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What are Hip Implants?

Hip implants are artificial devices that form the essential parts of the hip joint in a hip replacement surgery. The hip implants vary by size, shape, and material. Various components of a hip implant may be used for a hip replacement surgery. The components used may depend on the extent of damage to the hip joint, and the preference of your orthopedic surgeon.

What are Hip Implants composed of?

Implants are made of biocompatible materials that can be accepted by your body without producing any rejection response. Implants can be made of metal alloys, ceramics or plastics, and can be joined to the bone. The metals used include stainless steel, titanium, and cobalt chrome, and the plastic used is polyethylene.

Components of a Hip Implant

The components of a hip implant replicate the natural shape and structure of the ball-and-socket joint of the hip. The components used may depend on the size of your body and vary from patient to patient. A total hip replacement implant has three parts:

  • Stem: The stem fits into the femur.
  • Ball: The ball replaces the spherical head of the femur.
  • Cup: The cup replaces the worn-out hip socket (acetabulum).

Types of Hip Implants

Based on your level of activity, any of the following types of hip implants may be used in a hip replacement surgery.

  • Ceramic-on-polyethylene implant: The ball is replaced with a ceramic ball and the socket is replaced with polyethylene or has a polyethylene lining.
  • Ceramic-on-ceramic implant: The ball is replaced with a ceramic ball, and the socket has a ceramic lining. They wear less than metal-on-metal implants and are most durable among the available hip implants.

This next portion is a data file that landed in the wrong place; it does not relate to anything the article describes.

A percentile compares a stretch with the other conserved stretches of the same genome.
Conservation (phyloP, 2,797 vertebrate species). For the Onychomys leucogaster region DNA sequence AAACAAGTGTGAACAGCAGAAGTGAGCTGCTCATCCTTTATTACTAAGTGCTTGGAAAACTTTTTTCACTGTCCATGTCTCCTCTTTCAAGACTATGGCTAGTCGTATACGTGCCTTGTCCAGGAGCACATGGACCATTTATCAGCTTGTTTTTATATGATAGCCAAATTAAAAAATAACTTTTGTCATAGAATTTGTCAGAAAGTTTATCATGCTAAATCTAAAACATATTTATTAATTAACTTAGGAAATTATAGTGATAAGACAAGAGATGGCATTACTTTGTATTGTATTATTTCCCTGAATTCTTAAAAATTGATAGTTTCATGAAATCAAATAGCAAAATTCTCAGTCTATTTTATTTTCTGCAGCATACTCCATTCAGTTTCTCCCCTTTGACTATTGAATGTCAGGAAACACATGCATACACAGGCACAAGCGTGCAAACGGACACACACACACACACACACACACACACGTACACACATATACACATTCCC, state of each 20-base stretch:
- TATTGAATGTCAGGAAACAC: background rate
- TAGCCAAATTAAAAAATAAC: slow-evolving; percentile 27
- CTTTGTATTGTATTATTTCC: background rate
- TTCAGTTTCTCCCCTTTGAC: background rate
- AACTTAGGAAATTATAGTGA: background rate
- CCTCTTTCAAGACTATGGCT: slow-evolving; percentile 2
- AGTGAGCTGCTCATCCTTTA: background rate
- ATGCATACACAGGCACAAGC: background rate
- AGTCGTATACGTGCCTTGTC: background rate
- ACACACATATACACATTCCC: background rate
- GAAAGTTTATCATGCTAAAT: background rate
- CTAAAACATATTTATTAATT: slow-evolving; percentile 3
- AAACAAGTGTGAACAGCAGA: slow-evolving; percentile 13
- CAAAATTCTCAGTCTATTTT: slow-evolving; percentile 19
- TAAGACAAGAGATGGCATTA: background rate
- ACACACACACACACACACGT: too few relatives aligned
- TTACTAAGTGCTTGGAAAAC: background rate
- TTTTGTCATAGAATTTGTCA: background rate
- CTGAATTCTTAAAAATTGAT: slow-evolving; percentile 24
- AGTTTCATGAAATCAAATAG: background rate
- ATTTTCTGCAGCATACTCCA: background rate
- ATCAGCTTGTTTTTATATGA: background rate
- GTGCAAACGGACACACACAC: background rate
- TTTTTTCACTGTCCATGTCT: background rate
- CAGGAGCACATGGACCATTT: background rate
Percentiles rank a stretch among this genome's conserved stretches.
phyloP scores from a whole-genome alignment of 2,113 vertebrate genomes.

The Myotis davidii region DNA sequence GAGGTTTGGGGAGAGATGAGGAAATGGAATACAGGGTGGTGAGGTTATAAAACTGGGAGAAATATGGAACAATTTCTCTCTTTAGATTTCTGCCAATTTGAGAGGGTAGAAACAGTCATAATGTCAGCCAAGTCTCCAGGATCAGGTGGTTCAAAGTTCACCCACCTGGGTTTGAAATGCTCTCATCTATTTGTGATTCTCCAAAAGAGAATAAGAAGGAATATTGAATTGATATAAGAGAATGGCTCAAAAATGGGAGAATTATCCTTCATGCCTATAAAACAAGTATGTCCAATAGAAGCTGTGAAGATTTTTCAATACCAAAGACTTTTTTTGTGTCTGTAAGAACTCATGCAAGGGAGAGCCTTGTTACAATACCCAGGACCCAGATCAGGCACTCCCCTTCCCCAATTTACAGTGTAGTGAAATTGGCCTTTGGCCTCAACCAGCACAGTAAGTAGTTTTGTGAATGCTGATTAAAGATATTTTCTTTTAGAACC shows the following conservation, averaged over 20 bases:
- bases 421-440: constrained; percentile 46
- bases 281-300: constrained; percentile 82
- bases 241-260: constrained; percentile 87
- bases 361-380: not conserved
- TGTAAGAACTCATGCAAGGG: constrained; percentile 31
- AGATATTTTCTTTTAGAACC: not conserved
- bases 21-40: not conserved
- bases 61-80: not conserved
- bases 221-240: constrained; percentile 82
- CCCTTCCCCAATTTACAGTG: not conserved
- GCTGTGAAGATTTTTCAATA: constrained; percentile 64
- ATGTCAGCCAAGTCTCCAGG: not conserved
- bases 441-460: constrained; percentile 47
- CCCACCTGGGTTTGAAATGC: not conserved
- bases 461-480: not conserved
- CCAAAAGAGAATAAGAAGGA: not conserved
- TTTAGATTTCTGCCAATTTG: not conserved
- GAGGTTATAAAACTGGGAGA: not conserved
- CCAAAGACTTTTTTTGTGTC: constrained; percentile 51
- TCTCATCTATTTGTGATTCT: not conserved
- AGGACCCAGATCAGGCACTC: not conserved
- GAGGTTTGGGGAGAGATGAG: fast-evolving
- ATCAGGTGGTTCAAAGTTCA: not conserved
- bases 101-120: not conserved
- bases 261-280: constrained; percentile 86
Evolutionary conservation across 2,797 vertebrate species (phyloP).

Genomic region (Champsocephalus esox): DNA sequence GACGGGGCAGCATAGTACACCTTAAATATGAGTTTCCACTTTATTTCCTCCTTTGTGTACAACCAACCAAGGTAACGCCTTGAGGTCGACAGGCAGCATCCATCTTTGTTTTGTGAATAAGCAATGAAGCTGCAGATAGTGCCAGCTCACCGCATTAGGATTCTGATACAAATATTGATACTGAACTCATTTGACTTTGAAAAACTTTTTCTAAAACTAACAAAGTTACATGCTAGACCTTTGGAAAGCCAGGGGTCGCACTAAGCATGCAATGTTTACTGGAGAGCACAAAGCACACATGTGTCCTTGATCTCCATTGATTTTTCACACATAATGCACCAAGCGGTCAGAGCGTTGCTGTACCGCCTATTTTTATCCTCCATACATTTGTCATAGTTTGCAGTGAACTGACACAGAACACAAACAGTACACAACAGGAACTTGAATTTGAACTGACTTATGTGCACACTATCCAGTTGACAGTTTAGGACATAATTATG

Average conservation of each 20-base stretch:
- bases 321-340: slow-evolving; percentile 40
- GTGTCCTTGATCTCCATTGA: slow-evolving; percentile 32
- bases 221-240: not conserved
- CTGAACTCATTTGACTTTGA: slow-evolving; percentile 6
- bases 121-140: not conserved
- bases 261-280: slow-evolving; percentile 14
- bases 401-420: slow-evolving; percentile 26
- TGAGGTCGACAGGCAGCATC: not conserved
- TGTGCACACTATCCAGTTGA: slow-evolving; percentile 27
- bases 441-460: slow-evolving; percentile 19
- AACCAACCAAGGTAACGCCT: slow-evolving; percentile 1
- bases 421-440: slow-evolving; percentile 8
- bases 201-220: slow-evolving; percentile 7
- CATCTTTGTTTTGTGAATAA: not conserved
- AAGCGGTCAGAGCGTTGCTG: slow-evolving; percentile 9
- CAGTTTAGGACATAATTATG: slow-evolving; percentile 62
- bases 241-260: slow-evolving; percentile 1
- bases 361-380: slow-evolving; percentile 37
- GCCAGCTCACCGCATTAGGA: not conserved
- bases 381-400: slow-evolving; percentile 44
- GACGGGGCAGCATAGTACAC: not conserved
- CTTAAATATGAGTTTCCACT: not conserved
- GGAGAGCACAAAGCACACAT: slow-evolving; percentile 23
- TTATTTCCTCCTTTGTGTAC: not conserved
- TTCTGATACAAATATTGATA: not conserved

• Metal-on-polyethylene implant: The ball is replaced with a metal ball and the socket is replaced with polyethylene or has a polyethylene lining.

Types of Implant Fixation

Depending on your age and activity level, your surgeon may recommend any of the available three types of implant fixation.

  • Cemented fixation: The femoral and acetabular components are held to the bone with special bone cement. The bone cement is made from a special polymer called polymethylmethacrylate (PMMA). Most often, you can immediately be full weight-bearing and start walking.
  • Cementless fixation: Cementless implants are coated with a porous material. They attach to the new bone that grows to the surface of the implant via bone ingrowth. The implant may be fixed using screws or pegs to provide stability until bone ingrowth occurs.
  • Hybrid fixation: Hybrid fixation uses a combination of cemented and cementless fixation. The acetabular socket is inserted without cement and the femoral stem is inserted with cement.

  • American Board of Orthopaedic Surgery
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  • American Academy of Orthopaedic Surgeons
  • American Orthopaedic Association
  • ISHA – The Hip Preservation Society